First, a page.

New Jersey Supreme Court Holds Affirmative Defense and Insanity Defense Must Be Raised in Unitary Trial

State v. Handy, 215 N.J.Super. 334, 73 A.3d 421 (2013)

Overruling a prior and long-standing Appellate Court decision, the New Jersey Supreme Court held on September 9, 2013 that an insanity defense and the affirmative defense of selfdefense must be raised in the same unitary trial, and not in a bifurcated trial. The defendant who had a long history of mental illness was charged with the murder of his uncle. With the concurrence of his attorney, the insanity defense was imposed upon the defendant and the trial court required a bifurcated trial in which the issue of the defendant’s sanity would be tried first. If he did not prevail on the insanity defense, the defendant could then raise the defense of self-defense. The New Jersey Supreme Court reversed holding that the defendant was denied his Fifth Amendment Right to be free from double jeopardy and remanded the case for the defendant to pursue his self-defense claim. If unsuccessful, his insanity finding would stand. In all future cases, the Court held the two defenses must be tried in a unitary, not bifurcated proceeding.

In January 2004, Robert Handy was charged with the murder of his uncle. The uncle died from a single stab wound to the chest. Handy claimed his uncle hit him with a pipe. Police found a pipe with the words “King Reveal” marked on it near the crime scene and the same words tattooed on the uncle’s body. The uncle also had a long history of drug-related criminal activity, including an arrest one week prior to his death. Handy had a history of psychiatric problems with several in-patient hospitalizations. Five months prior to the stabbing, Handy was exhibiting bizarre behaviors and was admitted to a psychiatric hospital, suffering from paranoid schizophrenia. Upon his release approximately six weeks later, he promised to take his medications, but did not believe there was anything wrong with him. He then ceased taking his medications. He suffered from delusions about having been sexually and physically assaulted by hundreds of individuals while hospitalized, including his attorney and the judge who had presided over his case. He maintained a list of over forty individuals whom he claimed had assaulted him, with his uncle’s name at the top.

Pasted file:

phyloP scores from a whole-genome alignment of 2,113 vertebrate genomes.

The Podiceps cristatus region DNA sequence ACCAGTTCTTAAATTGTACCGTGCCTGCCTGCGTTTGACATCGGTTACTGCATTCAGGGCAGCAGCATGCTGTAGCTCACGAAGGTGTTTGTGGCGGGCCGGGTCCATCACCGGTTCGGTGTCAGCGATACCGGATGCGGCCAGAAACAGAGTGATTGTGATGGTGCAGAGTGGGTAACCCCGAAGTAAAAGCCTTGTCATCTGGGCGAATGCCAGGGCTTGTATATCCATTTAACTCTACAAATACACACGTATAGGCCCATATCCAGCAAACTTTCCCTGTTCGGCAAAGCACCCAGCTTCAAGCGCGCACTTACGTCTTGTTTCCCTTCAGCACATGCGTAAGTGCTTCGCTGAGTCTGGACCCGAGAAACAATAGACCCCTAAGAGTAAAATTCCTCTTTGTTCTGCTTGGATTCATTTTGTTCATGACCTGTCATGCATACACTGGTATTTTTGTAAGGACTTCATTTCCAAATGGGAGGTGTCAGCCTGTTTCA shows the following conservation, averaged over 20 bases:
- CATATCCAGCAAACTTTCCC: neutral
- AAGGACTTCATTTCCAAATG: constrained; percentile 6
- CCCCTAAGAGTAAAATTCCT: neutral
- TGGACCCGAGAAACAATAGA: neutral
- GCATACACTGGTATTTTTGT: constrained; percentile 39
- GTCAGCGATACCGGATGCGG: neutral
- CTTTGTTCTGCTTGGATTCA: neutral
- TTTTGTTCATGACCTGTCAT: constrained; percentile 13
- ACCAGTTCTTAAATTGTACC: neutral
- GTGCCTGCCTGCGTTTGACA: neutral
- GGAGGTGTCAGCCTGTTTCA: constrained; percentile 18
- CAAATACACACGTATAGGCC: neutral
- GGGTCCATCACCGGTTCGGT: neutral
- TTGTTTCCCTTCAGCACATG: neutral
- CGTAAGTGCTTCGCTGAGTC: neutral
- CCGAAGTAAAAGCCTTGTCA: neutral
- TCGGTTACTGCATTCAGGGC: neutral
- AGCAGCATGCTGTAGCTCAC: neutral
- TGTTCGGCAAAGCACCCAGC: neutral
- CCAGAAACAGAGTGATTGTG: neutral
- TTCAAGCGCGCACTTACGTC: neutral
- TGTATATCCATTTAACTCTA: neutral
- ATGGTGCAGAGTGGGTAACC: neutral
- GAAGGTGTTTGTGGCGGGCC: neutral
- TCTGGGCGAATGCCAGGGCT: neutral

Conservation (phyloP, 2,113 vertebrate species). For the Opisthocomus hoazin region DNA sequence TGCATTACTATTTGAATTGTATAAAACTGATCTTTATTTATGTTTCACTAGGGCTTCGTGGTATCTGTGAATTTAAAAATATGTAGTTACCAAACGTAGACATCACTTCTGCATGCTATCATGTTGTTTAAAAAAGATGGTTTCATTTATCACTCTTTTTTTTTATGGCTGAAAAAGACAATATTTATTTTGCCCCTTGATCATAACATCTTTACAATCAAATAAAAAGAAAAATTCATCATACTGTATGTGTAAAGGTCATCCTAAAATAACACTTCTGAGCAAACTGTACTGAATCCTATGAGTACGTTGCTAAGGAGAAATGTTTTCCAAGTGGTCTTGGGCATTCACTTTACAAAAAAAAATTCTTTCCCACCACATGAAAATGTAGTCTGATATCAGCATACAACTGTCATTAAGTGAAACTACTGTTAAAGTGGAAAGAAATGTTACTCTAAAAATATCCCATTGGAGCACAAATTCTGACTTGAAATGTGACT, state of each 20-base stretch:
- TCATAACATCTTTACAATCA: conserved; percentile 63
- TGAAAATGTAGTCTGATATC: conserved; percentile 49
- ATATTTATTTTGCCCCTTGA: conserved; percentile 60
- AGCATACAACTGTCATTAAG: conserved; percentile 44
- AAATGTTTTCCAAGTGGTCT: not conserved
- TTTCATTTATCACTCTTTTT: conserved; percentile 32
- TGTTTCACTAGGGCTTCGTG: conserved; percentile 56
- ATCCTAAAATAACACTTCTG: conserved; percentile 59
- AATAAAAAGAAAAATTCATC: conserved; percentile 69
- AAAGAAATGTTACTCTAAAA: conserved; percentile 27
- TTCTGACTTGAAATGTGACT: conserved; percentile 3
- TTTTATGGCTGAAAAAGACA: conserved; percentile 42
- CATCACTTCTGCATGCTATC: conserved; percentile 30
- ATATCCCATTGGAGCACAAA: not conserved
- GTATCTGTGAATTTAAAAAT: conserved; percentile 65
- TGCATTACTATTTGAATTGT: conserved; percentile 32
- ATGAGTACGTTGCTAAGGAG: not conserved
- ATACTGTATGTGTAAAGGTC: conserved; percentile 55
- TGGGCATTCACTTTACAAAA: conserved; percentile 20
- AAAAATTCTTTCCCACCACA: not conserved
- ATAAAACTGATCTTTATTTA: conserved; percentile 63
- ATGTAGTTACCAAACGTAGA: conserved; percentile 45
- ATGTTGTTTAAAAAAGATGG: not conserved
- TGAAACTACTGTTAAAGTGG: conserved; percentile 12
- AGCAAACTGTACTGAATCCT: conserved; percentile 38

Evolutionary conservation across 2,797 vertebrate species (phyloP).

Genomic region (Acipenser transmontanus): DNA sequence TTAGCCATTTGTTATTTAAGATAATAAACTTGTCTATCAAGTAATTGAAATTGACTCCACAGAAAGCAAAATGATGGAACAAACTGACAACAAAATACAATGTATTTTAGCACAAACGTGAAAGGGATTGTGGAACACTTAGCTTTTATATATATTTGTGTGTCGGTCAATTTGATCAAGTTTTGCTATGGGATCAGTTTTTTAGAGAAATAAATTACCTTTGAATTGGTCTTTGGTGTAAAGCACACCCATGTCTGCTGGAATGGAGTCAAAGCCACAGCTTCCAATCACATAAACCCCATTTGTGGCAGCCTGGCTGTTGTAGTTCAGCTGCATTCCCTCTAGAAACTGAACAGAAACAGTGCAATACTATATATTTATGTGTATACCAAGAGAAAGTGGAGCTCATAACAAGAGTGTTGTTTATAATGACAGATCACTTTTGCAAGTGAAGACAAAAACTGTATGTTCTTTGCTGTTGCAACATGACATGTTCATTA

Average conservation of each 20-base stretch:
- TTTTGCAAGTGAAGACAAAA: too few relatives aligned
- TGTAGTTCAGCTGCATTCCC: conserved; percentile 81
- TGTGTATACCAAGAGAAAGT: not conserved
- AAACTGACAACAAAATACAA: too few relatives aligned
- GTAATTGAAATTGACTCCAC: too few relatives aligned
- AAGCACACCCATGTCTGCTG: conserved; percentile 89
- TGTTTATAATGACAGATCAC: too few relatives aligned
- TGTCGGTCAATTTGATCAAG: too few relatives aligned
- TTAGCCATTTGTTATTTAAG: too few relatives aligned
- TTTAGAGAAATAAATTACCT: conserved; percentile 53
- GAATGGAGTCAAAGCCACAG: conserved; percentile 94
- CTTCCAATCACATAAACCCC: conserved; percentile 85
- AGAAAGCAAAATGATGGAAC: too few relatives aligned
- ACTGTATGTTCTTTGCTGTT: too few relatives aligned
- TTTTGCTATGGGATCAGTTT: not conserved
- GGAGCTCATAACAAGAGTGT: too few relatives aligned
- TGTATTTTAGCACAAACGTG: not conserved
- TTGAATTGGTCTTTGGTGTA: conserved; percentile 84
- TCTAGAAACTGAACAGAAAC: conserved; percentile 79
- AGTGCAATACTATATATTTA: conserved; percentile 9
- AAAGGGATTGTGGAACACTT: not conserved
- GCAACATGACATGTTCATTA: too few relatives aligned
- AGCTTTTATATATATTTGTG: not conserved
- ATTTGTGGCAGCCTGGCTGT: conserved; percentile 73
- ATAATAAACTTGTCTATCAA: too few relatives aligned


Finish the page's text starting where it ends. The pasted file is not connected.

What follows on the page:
Following his arrest, Handy was transferred to the Ann Klein Forensic Services where he was forcibly medicated, and his mental status improved. A clinical psychologist at the forensic center reported that Handy was competent to stand trial even though he continued to suffer from paranoid delusions, including delusions that his attorney and a judge were still among those who had abused him at the hospital. She reported that Handy was likely to remain competent as long as he took his medications. The defense hired a psychologist who disagreed stating that Handy was not competent to stand trial and would not be until he was free from his persistent delusions. It was also his opinion that Handy’s prognosis was “poor” that he would ever be free of his delusions.